Exploration, Confrontation, and Politics

I’m struggling against domestication here, and in the mood to explore.  The President of the United States is over in Africa right now (Tanzania to be specific) while we all pray daily for the health of Nelson Mandela, and hold our breath over the political uprising in Egypt.  I guess in some parts of Africa (below Equatorial Guinea), it is technically the middle of winter over there.  It still seems pretty warm on the map.

The President of the United States is taking a slightly different trip than the one I had planned a long time ago – West, South, East.  I had chosen Mali, Zimbabwe, and Kenya, wanting to spend a whole year on the continent.  He picked the neighboring countries of Senegal, South Africa, and Tanzania, and integrated the trip with very poignant juxtapositions.  Twenty minutes in Nelson Mandela’s jail cell versus the 27 years that Mandela had spent there, extending a promise to 7 countries in Africa to provide them with electricity (Ethiopia, Kenya, Liberia, Nigeria, Tanzania, Uganda, and Mozambique), and offering to establish business relations on capitalistic terms.  The Africans are expressing some concern for their natural resources with the American appetite.  The President of the United States must feel very pulled to integrate these extremes.  It’s a big legacy he wants to leave.  With a big heart.

I’ve been told it is beautiful over there, and there are some who have gone who never come back.  I had wanted to split the trip with animal (wild animals) work, archeological work, and humanitarian work.  I could never figure out how to integrate my family of dogs into the trip, though.  And of course, there are the medical, financial, and security concerns, as well.  I work through the mapping exercise (eventually scoring a perfect 165) and capitals (eventually scoring 2’01” on the hard one), and am reminded of the Africans I went to school with (on both sides of the French colonial equation), mentally placing the student’s faces and names with their original locations on the map – Ivory Coast, Senegal, Cameroon, Chad, Nigeria, Algeria, Tunisia, Morocco, Liberia, Djibouti, and Egypt.  I had the privilege of going to a French school which was about 1/3 African, and 1/4 Middle Eastern.

Reflecting on the situation in Egypt, with its dramatic precocious threat of military intervention from its own government in the form of a coup, I am struggling with the need for a military that is strong enough to protect against an outside pillaging of resources from what are sometimes pretty desperate neighbors fighting civil wars that destroy their own countries, and one that is not so strong as to suffocate its people.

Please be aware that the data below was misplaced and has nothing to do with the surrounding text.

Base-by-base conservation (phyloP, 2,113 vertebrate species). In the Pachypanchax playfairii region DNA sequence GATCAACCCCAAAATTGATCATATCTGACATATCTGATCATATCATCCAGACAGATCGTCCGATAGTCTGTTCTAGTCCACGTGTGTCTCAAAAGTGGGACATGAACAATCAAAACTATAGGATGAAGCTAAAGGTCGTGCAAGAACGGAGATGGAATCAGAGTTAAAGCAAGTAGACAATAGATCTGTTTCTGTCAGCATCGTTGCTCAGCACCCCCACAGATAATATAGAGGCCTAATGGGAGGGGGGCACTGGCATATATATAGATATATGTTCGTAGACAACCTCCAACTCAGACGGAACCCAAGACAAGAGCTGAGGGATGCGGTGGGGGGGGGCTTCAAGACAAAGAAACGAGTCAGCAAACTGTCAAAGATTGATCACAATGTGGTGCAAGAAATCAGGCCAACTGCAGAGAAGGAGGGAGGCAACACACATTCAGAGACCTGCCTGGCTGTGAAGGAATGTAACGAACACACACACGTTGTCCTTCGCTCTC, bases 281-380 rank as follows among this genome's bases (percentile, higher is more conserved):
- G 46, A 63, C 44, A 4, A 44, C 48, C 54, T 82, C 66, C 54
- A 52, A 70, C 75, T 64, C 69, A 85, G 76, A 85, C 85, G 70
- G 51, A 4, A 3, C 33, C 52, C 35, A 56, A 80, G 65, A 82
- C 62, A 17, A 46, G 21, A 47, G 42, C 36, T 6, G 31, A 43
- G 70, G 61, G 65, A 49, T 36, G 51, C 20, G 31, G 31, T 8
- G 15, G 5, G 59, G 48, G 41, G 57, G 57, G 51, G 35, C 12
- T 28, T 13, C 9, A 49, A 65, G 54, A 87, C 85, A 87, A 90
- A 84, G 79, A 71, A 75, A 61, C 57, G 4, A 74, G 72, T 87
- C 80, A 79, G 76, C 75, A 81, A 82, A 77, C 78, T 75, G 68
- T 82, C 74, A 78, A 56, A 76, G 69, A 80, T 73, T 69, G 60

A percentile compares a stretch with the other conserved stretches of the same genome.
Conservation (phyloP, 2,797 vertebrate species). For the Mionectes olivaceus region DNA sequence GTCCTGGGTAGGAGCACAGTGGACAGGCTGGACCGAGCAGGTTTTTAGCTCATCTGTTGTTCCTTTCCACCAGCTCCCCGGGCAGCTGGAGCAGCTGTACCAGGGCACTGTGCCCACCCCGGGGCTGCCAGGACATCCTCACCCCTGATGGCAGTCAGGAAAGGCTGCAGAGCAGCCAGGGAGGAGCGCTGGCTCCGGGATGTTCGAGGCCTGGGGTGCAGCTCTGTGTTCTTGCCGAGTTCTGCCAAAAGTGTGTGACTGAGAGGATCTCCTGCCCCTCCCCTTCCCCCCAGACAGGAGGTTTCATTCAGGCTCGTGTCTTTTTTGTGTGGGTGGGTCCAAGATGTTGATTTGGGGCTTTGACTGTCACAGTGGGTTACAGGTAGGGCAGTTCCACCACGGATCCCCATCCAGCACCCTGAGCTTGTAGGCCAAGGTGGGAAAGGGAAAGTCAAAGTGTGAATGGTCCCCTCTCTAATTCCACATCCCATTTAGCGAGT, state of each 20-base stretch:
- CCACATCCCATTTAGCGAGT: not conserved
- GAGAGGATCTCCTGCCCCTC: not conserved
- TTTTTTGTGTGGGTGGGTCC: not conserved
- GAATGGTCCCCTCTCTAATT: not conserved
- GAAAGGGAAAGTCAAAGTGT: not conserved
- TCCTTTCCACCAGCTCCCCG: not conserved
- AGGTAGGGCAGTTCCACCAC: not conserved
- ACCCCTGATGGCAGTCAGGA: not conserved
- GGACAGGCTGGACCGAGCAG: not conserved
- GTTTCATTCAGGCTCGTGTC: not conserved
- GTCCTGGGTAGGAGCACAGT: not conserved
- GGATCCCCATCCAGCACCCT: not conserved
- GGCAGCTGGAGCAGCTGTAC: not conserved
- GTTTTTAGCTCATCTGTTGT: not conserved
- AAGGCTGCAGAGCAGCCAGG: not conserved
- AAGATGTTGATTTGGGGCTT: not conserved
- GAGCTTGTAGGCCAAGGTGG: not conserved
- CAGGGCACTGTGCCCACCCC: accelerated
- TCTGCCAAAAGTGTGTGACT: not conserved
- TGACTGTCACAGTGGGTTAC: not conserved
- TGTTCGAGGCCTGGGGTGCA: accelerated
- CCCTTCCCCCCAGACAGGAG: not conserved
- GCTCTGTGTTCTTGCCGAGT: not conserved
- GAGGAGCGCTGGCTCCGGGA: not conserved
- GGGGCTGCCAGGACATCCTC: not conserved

Some pretty low scores on my days – which have ranged from 2 to 4/10 for the past few days. I had one day that was an 8.5 and also some 5’s.

Found my food card.  And invested in a little shopping therapy.  A lemon tree an apple tree, an orange tree, and some potting soil.  I’m privileged to have a well so I can water everything daily.

There are a couple of lemons growing already on the tree.  I planted it outside my window.  Maybe one day I’ll be able to make some lemonade.  It probably won’t be tomorrow.

Although I still have really baby tomato plants growing in pots, I lost all of the squash and cucumbers that I planted in 1 night.  I think it was too hot, and then I watered too much.  It was quite dramatic.  Maybe the watering should happen twice a day with the heat.  It has been over 100 degrees, and they were still small plants, planted late.

I picked up a guitar for $30.  I suppose I could have bought the Artin math book for the local library with the money.  Anyway, I finally made it to the University library and copied the problems from the end of the chapters in Artin’s book to work on them.

I put a string on the guitar, and enjoyed my first guitar lesson a whole lot.  Hava Nagila.  Something to keep me awake and cheerful.  I guess the song is from an older part of what is now Romania and Ukraine, and is often played at weddings.  I must admit that I dissociate from any war-derived connotations that I later found out were associated with the music.  At the same time, I thought that the Balfour declaration was a classy piece of work.  The text of the music comes from Psalm 118.

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